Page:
A casino is a place where people can play games of chance for money. Some casinos add a wide range of other luxurious features to attract gamblers, such as restaurants, free drinks and stage shows. But even less elaborate places that house gambling activities can be called a casino.
Casinos offer a variety of table and slot games, including blackjack, roulette and poker. Some have special areas for high-stakes players. These rooms are off the main floor and offer a more intimate atmosphere for those willing to invest large sums of money. The high-stakes area also often includes a private bar where players can drink and gamble.
Because all casino games have a mathematical expectation of winning, casinos are virtually guaranteed to make profits on every bet placed in the establishment. This mathematical certainty has a perverse side, however, in that compulsive gambling creates many gambling addicts who generate significant amounts of profit for the casino. Because of the high cost of treating problem gamblers and the loss in productivity from lost wages, many economists believe that casinos actually reduce overall community prosperity.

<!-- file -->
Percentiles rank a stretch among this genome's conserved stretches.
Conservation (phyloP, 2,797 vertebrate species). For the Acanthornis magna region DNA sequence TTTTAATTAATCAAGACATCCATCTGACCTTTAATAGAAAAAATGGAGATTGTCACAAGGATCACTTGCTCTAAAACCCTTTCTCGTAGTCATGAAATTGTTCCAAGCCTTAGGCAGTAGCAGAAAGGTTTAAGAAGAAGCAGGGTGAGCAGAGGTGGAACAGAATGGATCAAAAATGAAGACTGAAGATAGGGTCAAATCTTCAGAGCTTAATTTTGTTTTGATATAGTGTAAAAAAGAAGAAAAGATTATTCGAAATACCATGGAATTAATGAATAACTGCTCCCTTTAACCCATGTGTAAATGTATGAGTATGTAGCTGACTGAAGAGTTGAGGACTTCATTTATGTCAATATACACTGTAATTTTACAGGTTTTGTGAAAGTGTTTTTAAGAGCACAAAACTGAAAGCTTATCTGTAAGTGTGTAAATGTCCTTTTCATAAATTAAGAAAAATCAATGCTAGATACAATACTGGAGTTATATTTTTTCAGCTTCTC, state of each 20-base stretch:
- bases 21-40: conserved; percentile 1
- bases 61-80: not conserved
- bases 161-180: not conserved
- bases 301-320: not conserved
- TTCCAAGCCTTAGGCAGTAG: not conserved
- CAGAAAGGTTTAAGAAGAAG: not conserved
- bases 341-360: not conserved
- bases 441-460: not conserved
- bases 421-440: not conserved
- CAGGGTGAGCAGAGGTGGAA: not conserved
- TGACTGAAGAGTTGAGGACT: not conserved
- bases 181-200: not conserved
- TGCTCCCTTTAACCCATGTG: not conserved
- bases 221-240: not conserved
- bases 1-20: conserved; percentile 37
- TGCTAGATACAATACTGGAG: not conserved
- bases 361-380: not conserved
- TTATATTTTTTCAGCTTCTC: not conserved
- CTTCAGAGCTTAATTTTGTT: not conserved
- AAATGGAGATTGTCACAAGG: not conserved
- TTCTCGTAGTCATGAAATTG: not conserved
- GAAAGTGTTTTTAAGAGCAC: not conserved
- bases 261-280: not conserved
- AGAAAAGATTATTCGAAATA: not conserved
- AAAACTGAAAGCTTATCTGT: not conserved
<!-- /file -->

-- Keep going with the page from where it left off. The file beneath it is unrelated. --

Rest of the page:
In the past, mobster money flowed steadily into Reno and Las Vegas casinos, giving them a seamy reputation that has persisted to this day. But as hotel chains, real estate investors and other legitimate businessmen saw the potential for huge profits, they bought out the mobsters and began operating their own casinos without the Mafia’s involvement.